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UPDATED: DH launches consultation for pharmacy technicians to use PGDs

The government has put forward proposals for pharmacy technicians in the UK to be allowed to supply medicines under patient group directions (PGDs).

The Department of Health and Social Care (DH) and the Department of Health (DoH) in Northern Ireland have launched a consultation today (August 18) on a proposal that would allow pharmacy technicians to supply and administration of medicines using PGDs.

Under the terms of the proposal, the Human Medicines Regulations 2012 would be amended to allow registered pharmacy technicians in England, Wales and Scotland “in any setting” to supply and administer medicines according to the instructions of a PGD.

Read more: Pharmacy technicians granted powers to deliver more clinical services

Northern Ireland does not recognise pharmacy technicians as a registered healthcare profession at present. However “once” the profession is recognised in the country, a further amendment to the regulations would be made, according to the proposal.

In June 2022, the Northern Irish government confirmed that it would press ahead with proposals to regulate the profession following responses that indicated “broad agreement” to a public consultation. It stated an ambition to start statutorily registering pharmacy technicians by 2025.

Read more: ‘Pivotal moment’: Pharmacy technicians set to deliver more clinical services

At present, 15 types of registered healthcare professionals, including pharmacists, are permitted to supply and administer medicines under a PGD. However, local organisations decide on how PGDs are to be used by healthcare professionals.

 

“Additional training”

 

According to the proposal, registered pharmacy technicians will need “additional training as defined in each PGD” in order to issue medicine under a specific PGD. They should be able to spot side effects and adverse reactions and understand potential risks of an interaction.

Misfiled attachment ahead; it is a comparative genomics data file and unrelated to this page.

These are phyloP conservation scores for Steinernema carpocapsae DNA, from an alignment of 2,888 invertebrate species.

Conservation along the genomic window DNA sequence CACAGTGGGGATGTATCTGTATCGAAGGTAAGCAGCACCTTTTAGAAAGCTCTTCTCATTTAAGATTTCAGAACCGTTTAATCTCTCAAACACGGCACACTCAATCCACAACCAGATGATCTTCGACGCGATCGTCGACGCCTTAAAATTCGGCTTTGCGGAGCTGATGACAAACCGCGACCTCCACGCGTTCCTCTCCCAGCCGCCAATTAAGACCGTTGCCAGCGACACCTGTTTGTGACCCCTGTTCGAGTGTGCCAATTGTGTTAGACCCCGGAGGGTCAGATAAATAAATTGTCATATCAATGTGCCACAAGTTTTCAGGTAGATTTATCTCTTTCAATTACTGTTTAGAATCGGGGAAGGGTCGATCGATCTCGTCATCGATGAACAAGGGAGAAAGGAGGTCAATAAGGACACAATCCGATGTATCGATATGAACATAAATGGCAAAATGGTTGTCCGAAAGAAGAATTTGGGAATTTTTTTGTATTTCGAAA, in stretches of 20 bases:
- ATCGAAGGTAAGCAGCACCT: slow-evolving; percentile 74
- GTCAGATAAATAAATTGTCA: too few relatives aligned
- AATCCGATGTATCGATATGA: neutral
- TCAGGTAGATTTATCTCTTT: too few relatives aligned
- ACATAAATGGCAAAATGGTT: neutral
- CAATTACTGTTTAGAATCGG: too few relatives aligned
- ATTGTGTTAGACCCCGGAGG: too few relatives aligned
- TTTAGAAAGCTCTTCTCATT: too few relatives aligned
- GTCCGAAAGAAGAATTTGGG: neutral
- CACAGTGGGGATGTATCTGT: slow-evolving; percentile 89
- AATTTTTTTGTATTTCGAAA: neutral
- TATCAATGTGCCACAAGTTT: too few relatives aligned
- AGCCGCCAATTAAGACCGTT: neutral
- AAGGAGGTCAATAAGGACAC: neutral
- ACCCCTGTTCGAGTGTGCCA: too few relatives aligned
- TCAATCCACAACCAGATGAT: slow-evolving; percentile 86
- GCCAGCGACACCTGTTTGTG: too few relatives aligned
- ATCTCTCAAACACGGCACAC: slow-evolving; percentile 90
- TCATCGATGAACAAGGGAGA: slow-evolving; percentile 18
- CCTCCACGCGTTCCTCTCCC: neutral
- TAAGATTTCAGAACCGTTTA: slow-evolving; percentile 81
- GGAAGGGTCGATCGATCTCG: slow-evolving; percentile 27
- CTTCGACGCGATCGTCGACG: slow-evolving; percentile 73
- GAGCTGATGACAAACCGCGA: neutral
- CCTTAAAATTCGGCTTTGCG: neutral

Under the proposals, pharmacy technicians would be “professionally accountable” for the patients who are supplied or administered medicine using a PGD, and the patient’s safety in the process would also be their responsibility.

Read more: NHSE launches training scheme for 840 pharmacy technicians

The government’s new proposal offers a few examples of clinical practice scenarios in which pharmacy technicians might supply or administer medicines under a PGD, including vaccinations, oral contraception and emergency contraception.

However, there are “no current plans” to permit pharmacy technicians to use a PGD to supply or administer controlled drugs in any of the 5 schedules listed in the Misuse of Drugs Regulations 2001.

Read more: CPPE announces 60 fully-funded accuracy checking technician training places

The DH said its proposal “supports the ambitions” of the NHS to “maximise the use of the skill mix” across the pharmacy profession.

The impact assessment predicts that between 25% to 100% of pharmacy technicians would undergo the “voluntary training” to supply medicines under PGDs, and that pharmacy technicians’ employers would pay for their training.

The DH said that by February 2023, the General Pharmaceutical Council (GPhC) had 25,191 pharmacy technicians on its register, with the “vast majority” of them working in community pharmacy.

 

How we got here

 

In September last year, Community Pharmacy England (CPE), then the Pharmaceutical Services Negotiating Committee (PSNC), announced that the DH had committed to launching a public consultation on PGD use by pharmacy technicians.

This was announced alongside news that the service specifications for the national hypertension case-finding and smoking cessation services would be “amended to allow delivery by pharmacy technicians”.

In April, CPE announced that regulations had been amended to allow pharmacy technicians to perform blood pressure checks as part of the hypertension case-finding service and to deliver the smoking cessation service. 

Read more: Pharmacy technicians to become registered professionals in Northern Ireland

This year has seen more training for pharmacy technicians become available. Yesterday (August 17), NHS England (NHSE) announced the launch of a fully funded training programme for 840 pharmacy technicians that will drive them to “take on more responsibility” in dispensing medicines and delivering clinical services.

And on August 10, the Centre for Pharmacy Postgraduate Education (CPPE) announced 60 new NHSE-funded places on an accuracy checking pharmacy technician (ACPT) training programme.

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